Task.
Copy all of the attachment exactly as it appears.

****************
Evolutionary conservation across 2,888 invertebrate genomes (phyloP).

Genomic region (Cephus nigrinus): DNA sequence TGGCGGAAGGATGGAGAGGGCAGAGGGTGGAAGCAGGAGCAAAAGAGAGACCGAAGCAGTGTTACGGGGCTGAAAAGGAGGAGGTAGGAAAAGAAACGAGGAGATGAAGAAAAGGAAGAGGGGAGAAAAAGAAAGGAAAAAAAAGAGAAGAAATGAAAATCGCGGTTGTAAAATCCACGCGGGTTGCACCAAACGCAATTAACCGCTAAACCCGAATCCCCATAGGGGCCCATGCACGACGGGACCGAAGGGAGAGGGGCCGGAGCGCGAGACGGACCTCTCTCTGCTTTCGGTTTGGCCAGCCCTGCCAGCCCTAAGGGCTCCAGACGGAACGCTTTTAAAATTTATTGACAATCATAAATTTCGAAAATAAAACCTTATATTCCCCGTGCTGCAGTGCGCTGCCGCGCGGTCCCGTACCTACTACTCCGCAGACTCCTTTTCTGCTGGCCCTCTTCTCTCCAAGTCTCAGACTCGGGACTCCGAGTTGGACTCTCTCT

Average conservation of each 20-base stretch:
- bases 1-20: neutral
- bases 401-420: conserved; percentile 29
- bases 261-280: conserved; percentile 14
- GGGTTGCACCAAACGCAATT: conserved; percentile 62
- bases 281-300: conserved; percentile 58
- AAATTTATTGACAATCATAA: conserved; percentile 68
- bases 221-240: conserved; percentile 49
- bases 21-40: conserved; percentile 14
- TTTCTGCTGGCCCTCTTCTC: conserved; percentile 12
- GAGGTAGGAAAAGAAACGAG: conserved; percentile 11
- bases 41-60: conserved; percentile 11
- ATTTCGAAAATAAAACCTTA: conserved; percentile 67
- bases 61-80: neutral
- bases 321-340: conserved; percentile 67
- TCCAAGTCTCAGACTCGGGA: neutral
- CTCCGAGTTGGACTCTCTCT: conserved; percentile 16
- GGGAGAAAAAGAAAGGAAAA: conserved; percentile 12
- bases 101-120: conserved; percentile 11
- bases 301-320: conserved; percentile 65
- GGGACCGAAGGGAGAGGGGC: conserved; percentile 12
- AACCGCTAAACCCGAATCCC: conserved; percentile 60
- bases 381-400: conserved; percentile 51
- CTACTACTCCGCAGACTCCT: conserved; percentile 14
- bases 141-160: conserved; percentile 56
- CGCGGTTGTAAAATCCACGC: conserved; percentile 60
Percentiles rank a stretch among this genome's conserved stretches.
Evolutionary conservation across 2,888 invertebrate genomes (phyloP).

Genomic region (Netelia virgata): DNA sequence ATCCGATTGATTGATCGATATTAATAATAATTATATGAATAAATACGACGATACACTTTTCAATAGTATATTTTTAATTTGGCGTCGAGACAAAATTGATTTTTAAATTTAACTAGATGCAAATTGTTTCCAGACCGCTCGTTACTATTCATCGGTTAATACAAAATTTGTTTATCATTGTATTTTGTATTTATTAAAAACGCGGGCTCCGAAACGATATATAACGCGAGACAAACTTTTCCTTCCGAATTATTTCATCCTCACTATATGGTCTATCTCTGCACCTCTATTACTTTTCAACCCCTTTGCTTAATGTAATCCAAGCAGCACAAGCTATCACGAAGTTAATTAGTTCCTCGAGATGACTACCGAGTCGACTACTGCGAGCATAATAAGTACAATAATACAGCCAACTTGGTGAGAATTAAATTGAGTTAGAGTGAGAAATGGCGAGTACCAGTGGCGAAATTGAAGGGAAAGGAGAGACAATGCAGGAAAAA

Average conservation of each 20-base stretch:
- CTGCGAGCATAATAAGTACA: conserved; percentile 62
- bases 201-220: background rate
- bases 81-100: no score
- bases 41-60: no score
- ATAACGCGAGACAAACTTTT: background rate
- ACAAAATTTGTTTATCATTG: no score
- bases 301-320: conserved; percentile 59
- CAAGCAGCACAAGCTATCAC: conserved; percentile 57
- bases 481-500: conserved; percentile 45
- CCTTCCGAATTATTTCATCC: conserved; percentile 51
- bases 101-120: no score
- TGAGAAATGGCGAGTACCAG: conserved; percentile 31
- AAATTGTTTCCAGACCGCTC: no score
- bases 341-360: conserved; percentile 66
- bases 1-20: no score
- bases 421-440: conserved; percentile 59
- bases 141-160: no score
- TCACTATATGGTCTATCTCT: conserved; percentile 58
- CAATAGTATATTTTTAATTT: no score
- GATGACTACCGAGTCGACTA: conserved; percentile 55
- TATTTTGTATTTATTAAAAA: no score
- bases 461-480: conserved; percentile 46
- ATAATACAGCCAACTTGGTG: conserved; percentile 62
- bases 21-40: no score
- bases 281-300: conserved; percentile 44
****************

Evolutionary conservation across 2,888 invertebrate genomes (phyloP).

Genomic region (Cephus nigrinus): DNA sequence TGGCGGAAGGATGGAGAGGGCAGAGGGTGGAAGCAGGAGCAAAAGAGAGACCGAAGCAGTGTTACGGGGCTGAAAAGGAGGAGGTAGGAAAAGAAACGAGGAGATGAAGAAAAGGAAGAGGGGAGAAAAAGAAAGGAAAAAAAAGAGAAGAAATGAAAATCGCGGTTGTAAAATCCACGCGGGTTGCACCAAACGCAATTAACCGCTAAACCCGAATCCCCATAGGGGCCCATGCACGACGGGACCGAAGGGAGAGGGGCCGGAGCGCGAGACGGACCTCTCTCTGCTTTCGGTTTGGCCAGCCCTGCCAGCCCTAAGGGCTCCAGACGGAACGCTTTTAAAATTTATTGACAATCATAAATTTCGAAAATAAAACCTTATATTCCCCGTGCTGCAGTGCGCTGCCGCGCGGTCCCGTACCTACTACTCCGCAGACTCCTTTTCTGCTGGCCCTCTTCTCTCCAAGTCTCAGACTCGGGACTCCGAGTTGGACTCTCTCT

Average conservation of each 20-base stretch:
- bases 1-20: neutral
- bases 401-420: conserved; percentile 29
- bases 261-280: conserved; percentile 14
- GGGTTGCACCAAACGCAATT: conserved; percentile 62
- bases 281-300: conserved; percentile 58
- AAATTTATTGACAATCATAA: conserved; percentile 68
- bases 221-240: conserved; percentile 49
- bases 21-40: conserved; percentile 14
- TTTCTGCTGGCCCTCTTCTC: conserved; percentile 12
- GAGGTAGGAAAAGAAACGAG: conserved; percentile 11
- bases 41-60: conserved; percentile 11
- ATTTCGAAAATAAAACCTTA: conserved; percentile 67
- bases 61-80: neutral
- bases 321-340: conserved; percentile 67
- TCCAAGTCTCAGACTCGGGA: neutral
- CTCCGAGTTGGACTCTCTCT: conserved; percentile 16
- GGGAGAAAAAGAAAGGAAAA: conserved; percentile 12
- bases 101-120: conserved; percentile 11
- bases 301-320: conserved; percentile 65
- GGGACCGAAGGGAGAGGGGC: conserved; percentile 12
- AACCGCTAAACCCGAATCCC: conserved; percentile 60
- bases 381-400: conserved; percentile 51
- CTACTACTCCGCAGACTCCT: conserved; percentile 14
- bases 141-160: conserved; percentile 56
- CGCGGTTGTAAAATCCACGC: conserved; percentile 60
Percentiles rank a stretch among this genome's conserved stretches.
Evolutionary conservation across 2,888 invertebrate genomes (phyloP).

Genomic region (Netelia virgata): DNA sequence ATCCGATTGATTGATCGATATTAATAATAATTATATGAATAAATACGACGATACACTTTTCAATAGTATATTTTTAATTTGGCGTCGAGACAAAATTGATTTTTAAATTTAACTAGATGCAAATTGTTTCCAGACCGCTCGTTACTATTCATCGGTTAATACAAAATTTGTTTATCATTGTATTTTGTATTTATTAAAAACGCGGGCTCCGAAACGATATATAACGCGAGACAAACTTTTCCTTCCGAATTATTTCATCCTCACTATATGGTCTATCTCTGCACCTCTATTACTTTTCAACCCCTTTGCTTAATGTAATCCAAGCAGCACAAGCTATCACGAAGTTAATTAGTTCCTCGAGATGACTACCGAGTCGACTACTGCGAGCATAATAAGTACAATAATACAGCCAACTTGGTGAGAATTAAATTGAGTTAGAGTGAGAAATGGCGAGTACCAGTGGCGAAATTGAAGGGAAAGGAGAGACAATGCAGGAAAAA

Average conservation of each 20-base stretch:
- CTGCGAGCATAATAAGTACA: conserved; percentile 62
- bases 201-220: background rate
- bases 81-100: no score
- bases 41-60: no score
- ATAACGCGAGACAAACTTTT: background rate
- ACAAAATTTGTTTATCATTG: no score
- bases 301-320: conserved; percentile 59
- CAAGCAGCACAAGCTATCAC: conserved; percentile 57
- bases 481-500: conserved; percentile 45
- CCTTCCGAATTATTTCATCC: conserved; percentile 51
- bases 101-120: no score
- TGAGAAATGGCGAGTACCAG: conserved; percentile 31
- AAATTGTTTCCAGACCGCTC: no score
- bases 341-360: conserved; percentile 66
- bases 1-20: no score
- bases 421-440: conserved; percentile 59
- bases 141-160: no score
- TCACTATATGGTCTATCTCT: conserved; percentile 58
- CAATAGTATATTTTTAATTT: no score
- GATGACTACCGAGTCGACTA: conserved; percentile 55
- TATTTTGTATTTATTAAAAA: no score
- bases 461-480: conserved; percentile 46
- ATAATACAGCCAACTTGGTG: conserved; percentile 62
- bases 21-40: no score
- bases 281-300: conserved; percentile 44